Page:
Wales look set to benefit from a refreshed and revitalised Gavin Henson in this season's RBS 6 Nations Championship - with a little help from his baby daughter Ruby.
And Ospreys star Henson has vowed Wales will be "a lot more organised" when they launch their Six Nations campaign against World Cup finalists England at Twickenham on February 2.
Henson made an impressive Test rugby return, despite Wales' 34-12 Millennium Stadium defeat to world champions South Africa - their record home loss for the fixture.
It was Henson's first Wales start in more than a year, and he did enough at inside centre to suggest new coach Warren Gatland need look no further for a long-term number 12.
"It is great being a father - it is the best thing that has ever happened to me," Henson said.
"I put a lot on myself in terms of training and thinking about the game a lot, and then suddenly you realise something else comes first, which is the baby.
"I think that might help me a lot in terms of relaxing away from the game and chilling out a bit more."
Henson's midfield combination with Ospreys colleague James Hook augured well for future tests, yet Wales finished a distant second best in many key areas.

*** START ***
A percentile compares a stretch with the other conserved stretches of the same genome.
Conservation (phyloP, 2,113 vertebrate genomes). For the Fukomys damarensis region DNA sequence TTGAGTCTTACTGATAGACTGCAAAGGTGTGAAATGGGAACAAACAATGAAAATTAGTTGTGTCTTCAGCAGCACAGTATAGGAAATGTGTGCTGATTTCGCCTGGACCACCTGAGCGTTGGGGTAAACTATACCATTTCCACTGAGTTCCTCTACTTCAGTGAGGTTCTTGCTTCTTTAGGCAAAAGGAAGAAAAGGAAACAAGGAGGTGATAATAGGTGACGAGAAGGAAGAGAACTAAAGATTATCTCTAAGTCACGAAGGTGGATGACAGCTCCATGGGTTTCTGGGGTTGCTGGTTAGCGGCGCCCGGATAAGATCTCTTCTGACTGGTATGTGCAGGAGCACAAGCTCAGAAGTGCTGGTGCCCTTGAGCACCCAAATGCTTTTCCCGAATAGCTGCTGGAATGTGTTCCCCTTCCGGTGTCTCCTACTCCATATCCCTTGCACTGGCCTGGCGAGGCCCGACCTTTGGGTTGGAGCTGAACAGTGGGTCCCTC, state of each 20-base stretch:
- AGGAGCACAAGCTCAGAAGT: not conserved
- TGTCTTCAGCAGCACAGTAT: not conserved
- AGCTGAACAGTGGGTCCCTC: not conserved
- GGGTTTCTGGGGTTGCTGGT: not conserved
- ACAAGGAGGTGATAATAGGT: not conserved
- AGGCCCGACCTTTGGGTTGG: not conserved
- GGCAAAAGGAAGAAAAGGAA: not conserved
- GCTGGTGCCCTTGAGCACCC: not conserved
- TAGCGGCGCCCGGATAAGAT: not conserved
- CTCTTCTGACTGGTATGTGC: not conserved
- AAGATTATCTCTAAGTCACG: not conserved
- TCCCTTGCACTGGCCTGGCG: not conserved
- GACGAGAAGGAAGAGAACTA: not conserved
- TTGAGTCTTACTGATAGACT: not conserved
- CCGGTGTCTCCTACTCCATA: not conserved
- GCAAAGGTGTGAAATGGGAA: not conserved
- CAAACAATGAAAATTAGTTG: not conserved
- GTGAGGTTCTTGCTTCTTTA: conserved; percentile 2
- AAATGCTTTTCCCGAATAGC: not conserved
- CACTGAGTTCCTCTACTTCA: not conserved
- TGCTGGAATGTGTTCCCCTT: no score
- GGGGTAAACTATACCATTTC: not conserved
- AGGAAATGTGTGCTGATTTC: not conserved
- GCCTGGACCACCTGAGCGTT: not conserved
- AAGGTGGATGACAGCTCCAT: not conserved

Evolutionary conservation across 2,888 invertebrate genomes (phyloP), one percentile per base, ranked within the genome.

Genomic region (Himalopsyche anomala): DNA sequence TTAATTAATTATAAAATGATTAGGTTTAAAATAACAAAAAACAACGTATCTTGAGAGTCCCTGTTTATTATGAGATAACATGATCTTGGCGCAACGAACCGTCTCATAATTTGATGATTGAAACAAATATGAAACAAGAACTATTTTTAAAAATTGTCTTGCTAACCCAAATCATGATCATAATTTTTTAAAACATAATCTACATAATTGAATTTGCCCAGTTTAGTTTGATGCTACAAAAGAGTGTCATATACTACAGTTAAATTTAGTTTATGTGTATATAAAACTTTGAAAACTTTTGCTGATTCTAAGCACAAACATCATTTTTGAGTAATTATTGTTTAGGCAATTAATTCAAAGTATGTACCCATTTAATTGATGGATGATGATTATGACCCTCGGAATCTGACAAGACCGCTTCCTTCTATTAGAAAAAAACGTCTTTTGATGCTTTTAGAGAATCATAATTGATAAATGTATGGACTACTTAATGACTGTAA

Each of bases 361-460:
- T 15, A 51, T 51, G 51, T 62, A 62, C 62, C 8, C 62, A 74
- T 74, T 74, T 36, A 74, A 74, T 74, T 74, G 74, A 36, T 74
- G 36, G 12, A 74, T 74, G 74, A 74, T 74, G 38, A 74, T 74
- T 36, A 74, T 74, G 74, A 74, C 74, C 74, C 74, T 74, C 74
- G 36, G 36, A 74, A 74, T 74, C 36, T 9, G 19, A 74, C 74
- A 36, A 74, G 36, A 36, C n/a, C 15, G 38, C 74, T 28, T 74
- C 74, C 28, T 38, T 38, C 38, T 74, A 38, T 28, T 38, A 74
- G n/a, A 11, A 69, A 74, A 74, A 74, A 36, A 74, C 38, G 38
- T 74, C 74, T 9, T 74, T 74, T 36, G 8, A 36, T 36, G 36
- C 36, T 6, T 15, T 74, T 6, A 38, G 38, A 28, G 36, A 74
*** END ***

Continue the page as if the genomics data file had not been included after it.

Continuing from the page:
They could not match the Springboks' revered power game, while an often feeble defensive display provided proof - if any was required - of how Gatland must move heaven and earth to get Wasps' Shaun Edwards on board as part of his coaching staff.
South Africa scored five tries - Jaque Fourie (two), JP Pietersen, Juan Smith and impressive number eight debutant Ryan Kankowski touched down - and it would undoubtedly have been more had wing magician Bryan Habana seen possession on a regular basis.
Henson, though, believes Gatland can take heart from a performance still arguably better than anything Wales produced during a dismal World Cup campaign in France.
He added: "I enjoyed the game, it was nice to get the ball in my hands. We had our fair share of the game.
"When the Six Nations comes around we will be a lot more organised. We had so much possession and only scored two tries.
"I hope this group of players stay together. It is a young team, and I thought we did some good stuff out there."
After Ireland's heroic big-game hunt of the Springboks and Scotland's six-try runaround of the Pumas, the challenge of engineering the most spectacular win of the autumn series now falls on Wales, writes Peter Jackson.